Seed germination may be defined as the fundamental process by which different plant species grow from a single seed into a plant. This process influences both crop yield and quality. Seed germination required the water and oxygen, for a seed to germinate into a seedling and to a plant. It also requires the moderate temperature of around 25-30°C. Light or darkness acts as an environmental trigger. Many seeds refuse to germinate until sunlight falls on them.
Seed germination is crucial stage in plant development and can be considered as a determinant for plant productivity. Physiological and biochemical changes followed by morphological changes during germination are strongly related to seedling survival rate and vegetative growth which consequently affect yield and quality.
During the beginning stage of the germination, the seeds take up water rapidly and this results in swelling and softening of the seed coat at an optimum temperature. By rupturing of the seed coats help to emerge the radicle and the plumule to form a primary root. This stage is referred to as an Imbibition.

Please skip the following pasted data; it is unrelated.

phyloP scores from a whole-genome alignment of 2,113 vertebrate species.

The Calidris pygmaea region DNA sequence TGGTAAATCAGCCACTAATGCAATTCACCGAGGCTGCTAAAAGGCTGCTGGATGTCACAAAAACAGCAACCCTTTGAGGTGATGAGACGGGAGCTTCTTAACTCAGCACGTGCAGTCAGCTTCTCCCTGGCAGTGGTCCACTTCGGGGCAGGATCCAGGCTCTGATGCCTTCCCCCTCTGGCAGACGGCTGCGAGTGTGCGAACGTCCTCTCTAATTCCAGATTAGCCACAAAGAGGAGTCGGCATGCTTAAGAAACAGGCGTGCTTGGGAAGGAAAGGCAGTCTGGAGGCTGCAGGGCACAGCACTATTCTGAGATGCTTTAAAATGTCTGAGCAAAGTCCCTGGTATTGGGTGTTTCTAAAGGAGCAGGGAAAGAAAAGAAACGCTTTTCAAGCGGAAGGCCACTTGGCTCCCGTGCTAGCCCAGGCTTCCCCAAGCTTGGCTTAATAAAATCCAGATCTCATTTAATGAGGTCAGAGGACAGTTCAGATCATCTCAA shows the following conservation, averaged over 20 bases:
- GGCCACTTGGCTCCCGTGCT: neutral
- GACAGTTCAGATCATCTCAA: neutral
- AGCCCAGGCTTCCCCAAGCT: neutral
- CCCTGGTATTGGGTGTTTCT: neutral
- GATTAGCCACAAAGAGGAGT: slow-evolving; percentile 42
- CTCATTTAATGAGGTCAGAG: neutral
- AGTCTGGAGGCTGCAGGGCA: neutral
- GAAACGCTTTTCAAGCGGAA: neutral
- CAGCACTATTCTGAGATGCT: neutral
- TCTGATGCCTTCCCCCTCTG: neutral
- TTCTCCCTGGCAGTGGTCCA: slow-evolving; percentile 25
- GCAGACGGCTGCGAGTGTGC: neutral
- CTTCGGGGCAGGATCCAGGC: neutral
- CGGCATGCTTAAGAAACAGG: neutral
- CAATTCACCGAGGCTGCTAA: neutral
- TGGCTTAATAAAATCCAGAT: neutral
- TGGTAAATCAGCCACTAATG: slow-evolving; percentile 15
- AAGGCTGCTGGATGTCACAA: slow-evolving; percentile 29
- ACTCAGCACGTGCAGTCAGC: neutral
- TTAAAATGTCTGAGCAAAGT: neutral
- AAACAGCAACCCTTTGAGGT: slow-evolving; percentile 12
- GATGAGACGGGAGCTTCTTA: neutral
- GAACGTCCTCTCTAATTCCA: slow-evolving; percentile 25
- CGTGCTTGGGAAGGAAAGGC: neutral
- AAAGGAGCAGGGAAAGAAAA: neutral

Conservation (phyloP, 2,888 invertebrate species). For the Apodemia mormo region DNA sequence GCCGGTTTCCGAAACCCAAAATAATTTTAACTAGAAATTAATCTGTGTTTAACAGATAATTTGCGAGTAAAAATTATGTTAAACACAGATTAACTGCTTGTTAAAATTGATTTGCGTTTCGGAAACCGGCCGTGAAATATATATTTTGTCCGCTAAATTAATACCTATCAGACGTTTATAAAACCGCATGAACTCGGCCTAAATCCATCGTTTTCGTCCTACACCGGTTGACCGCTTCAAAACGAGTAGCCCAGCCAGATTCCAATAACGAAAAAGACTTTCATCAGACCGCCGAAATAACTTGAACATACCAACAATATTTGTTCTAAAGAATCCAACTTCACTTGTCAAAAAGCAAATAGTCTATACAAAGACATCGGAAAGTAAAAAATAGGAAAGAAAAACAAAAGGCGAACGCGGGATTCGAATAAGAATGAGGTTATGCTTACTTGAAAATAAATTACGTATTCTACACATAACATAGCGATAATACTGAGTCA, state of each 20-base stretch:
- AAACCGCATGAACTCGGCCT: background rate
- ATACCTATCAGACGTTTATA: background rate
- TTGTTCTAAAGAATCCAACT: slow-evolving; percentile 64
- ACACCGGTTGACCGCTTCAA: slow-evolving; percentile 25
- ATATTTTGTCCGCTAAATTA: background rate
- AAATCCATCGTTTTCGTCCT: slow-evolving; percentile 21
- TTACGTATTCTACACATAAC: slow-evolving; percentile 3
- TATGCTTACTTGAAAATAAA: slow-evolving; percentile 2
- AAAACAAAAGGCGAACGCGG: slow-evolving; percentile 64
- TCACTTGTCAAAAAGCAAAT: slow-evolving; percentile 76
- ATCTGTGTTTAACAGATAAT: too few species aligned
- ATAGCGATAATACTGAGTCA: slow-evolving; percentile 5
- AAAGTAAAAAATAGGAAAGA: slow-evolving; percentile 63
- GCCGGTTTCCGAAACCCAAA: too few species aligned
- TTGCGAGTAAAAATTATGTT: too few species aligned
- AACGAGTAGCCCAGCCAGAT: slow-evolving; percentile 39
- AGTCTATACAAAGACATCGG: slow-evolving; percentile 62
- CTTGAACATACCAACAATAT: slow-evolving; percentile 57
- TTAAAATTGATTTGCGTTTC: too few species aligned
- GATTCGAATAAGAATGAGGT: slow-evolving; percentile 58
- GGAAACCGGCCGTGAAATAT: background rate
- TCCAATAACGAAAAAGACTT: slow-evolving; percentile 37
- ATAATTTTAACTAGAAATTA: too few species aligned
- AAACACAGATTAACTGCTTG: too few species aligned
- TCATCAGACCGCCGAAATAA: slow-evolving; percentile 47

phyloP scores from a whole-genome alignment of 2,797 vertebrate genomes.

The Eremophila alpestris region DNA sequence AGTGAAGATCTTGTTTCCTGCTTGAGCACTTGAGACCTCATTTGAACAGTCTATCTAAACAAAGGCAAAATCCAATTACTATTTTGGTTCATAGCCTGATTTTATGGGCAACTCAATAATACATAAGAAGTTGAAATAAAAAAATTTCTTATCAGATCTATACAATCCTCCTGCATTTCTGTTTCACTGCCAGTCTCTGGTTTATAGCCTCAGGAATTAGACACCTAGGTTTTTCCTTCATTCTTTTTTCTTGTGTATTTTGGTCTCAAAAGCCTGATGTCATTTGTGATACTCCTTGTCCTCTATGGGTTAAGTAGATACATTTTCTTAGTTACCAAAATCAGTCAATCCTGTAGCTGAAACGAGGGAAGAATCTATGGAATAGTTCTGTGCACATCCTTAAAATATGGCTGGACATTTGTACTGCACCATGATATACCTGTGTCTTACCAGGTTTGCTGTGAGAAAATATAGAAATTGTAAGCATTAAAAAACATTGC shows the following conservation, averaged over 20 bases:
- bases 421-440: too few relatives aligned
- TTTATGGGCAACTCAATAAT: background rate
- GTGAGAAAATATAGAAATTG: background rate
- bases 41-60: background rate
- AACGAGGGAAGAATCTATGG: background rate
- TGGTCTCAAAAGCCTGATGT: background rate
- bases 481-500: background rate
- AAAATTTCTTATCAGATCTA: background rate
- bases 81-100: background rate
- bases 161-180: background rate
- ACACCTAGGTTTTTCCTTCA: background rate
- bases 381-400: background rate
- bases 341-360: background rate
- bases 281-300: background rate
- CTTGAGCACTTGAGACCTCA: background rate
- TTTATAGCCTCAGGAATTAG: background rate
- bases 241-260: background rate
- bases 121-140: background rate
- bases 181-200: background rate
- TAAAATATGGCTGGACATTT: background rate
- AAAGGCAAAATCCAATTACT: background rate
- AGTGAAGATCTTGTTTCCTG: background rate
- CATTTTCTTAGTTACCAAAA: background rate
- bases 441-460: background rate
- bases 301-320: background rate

- After the emerging of the radicle and the plumule, the seed activates its internal physiology and starts to respire and produce proteins and metabolize the stored of food. This is a lag phase of the seed germination.
- This is a final stage of seed germination. In this stage, the cell of the seeds are elongated and divided, which brings out the root and radicle out of the seed and cotyledons are expanded which, are the true leaves of the new plant.
By – Assistant Professor – Ms. Anita Trivedi
Department of Agriculture
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